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Helicobacter pylori and its secreted immunomodulator VacA protect against anaphylaxis in experimental models of food allergy


Kyburz, Andreas; Urban, Sabine; Altobelli, Aleksandra; Floess, Stefan; Huehn, Jochen; Cover, Timothy L; Müller, Anne (2017). Helicobacter pylori and its secreted immunomodulator VacA protect against anaphylaxis in experimental models of food allergy. Clinical and Experimental Allergy, 47(10):1331-1341.

Abstract

Background: Food allergy is an increasingly common health problem in Western populations. Epidemiological studies have suggested both positive and negative associations between food allergy and infection with the gastric bacterium Helicobacter pylori.

Objective: The objective of this work was to investigate whether experimental infection with H. pylori, or prophylactic treatment with H. pylori-derived immunomodulatory molecules, affects the onset and severity of food allergy, either positively or negatively.

Methods: We infected neonatal C57BL/6 or C3H mice with H. pylori or treated animals with H. pylori components (bacterial lysate or the immunomodulator VacA) and subsequently subjected them to four different protocols for food allergy induction, using either ovalbumin or peanut extract as allergens for sensitization and challenge. Readouts included anaphylaxis scoring, quantification of allergen-specific serum IgE and IgG1 and of the mast cell protease MCPT1, as well as splenic T-helper-2 cell-derived cytokine production. Mesenteric lymph node CD4+ FoxP3+ regulatory T cells were subjected to flow cytometric quantification and sorting followed by qRT-PCR, and to DNA methylation analyses of the Treg-specific demethylated region (TSDR) within the FOXP3 locus.

Results: Mice that had been infected with H. pylori or treated with H. pylori-derived immunomodulators showed reduced anaphylaxis upon allergen sensitization and challenge, irrespective of the allergen used. Most of the immunologic assays confirmed a protective effect of H. pylori. CD4+ FoxP3+ T cells were more abundant in protected mice and exhibited a stable Treg phenotype characterized by FOXP3 TSDR demethylation.

Conclusions and clinical relevance: Helicobacter pylori confers protection against the anaphylaxis associated with ovalbumin and peanut allergy and affects the epigenome of T cells, thereby promoting stable Treg differentiation and functionality. Prophylactic treatment with H. pylori-derived immunomodulators appears to be a promising strategy for food allergy prevention.

Abstract

Background: Food allergy is an increasingly common health problem in Western populations. Epidemiological studies have suggested both positive and negative associations between food allergy and infection with the gastric bacterium Helicobacter pylori.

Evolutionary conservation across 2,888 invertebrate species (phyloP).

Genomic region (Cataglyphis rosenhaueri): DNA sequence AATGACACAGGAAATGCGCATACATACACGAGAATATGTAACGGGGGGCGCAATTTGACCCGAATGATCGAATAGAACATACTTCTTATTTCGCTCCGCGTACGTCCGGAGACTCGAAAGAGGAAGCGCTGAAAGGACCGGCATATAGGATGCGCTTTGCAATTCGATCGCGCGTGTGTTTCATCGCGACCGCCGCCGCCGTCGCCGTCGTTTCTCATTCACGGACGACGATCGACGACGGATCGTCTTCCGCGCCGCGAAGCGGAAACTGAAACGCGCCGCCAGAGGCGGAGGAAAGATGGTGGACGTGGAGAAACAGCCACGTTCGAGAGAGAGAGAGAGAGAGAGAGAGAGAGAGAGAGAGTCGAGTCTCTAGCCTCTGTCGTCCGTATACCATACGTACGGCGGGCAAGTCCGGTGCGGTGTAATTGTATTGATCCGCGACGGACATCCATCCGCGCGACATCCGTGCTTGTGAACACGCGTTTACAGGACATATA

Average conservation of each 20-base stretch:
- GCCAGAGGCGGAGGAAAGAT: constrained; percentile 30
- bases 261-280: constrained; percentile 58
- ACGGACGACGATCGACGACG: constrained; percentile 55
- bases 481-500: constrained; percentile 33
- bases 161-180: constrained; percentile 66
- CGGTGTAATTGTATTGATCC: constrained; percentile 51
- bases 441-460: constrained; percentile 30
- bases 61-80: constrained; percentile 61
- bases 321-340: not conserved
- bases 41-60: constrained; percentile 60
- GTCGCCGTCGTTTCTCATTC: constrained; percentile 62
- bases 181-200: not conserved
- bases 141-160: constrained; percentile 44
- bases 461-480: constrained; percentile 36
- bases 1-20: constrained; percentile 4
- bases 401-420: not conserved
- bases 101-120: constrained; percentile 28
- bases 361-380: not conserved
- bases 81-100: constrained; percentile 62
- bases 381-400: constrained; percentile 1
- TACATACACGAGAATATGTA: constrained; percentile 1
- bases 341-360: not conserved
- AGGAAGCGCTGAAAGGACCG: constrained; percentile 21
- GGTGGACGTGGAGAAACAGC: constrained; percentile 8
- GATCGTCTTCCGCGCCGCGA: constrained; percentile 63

Objective: The objective of this work was to investigate whether experimental infection with H. pylori, or prophylactic treatment with H. pylori-derived immunomodulatory molecules, affects the onset and severity of food allergy, either positively or negatively.

Methods: We infected neonatal C57BL/6 or C3H mice with H. pylori or treated animals with H. pylori components (bacterial lysate or the immunomodulator VacA) and subsequently subjected them to four different protocols for food allergy induction, using either ovalbumin or peanut extract as allergens for sensitization and challenge. Readouts included anaphylaxis scoring, quantification of allergen-specific serum IgE and IgG1 and of the mast cell protease MCPT1, as well as splenic T-helper-2 cell-derived cytokine production. Mesenteric lymph node CD4+ FoxP3+ regulatory T cells were subjected to flow cytometric quantification and sorting followed by qRT-PCR, and to DNA methylation analyses of the Treg-specific demethylated region (TSDR) within the FOXP3 locus.

Results: Mice that had been infected with H. pylori or treated with H. pylori-derived immunomodulators showed reduced anaphylaxis upon allergen sensitization and challenge, irrespective of the allergen used. Most of the immunologic assays confirmed a protective effect of H. pylori. CD4+ FoxP3+ T cells were more abundant in protected mice and exhibited a stable Treg phenotype characterized by FOXP3 TSDR demethylation.

Conclusions and clinical relevance: Helicobacter pylori confers protection against the anaphylaxis associated with ovalbumin and peanut allergy and affects the epigenome of T cells, thereby promoting stable Treg differentiation and functionality. Prophylactic treatment with H. pylori-derived immunomodulators appears to be a promising strategy for food allergy prevention.

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Additional indexing

Item Type:Journal Article, refereed, original work
Communities & Collections:04 Faculty of Medicine > Institute of Molecular Cancer Research
07 Faculty of Science > Institute of Molecular Cancer Research
Dewey Decimal Classification:570 Life sciences; biology
610 Medicine & health
Scopus Subject Areas:Health Sciences > Immunology and Allergy
Life Sciences > Immunology
Language:English
Date:12 August 2017
Deposited On:29 Aug 2017 13:21
Last Modified:01 Dec 2020 09:51
Publisher:Wiley-Blackwell Publishing, Inc.
ISSN:0954-7894
OA Status:Green
Free access at:PubMed ID. An embargo period may apply.
Publisher DOI:https://doi.org/10.1111/cea.12996
PubMed ID:28802077

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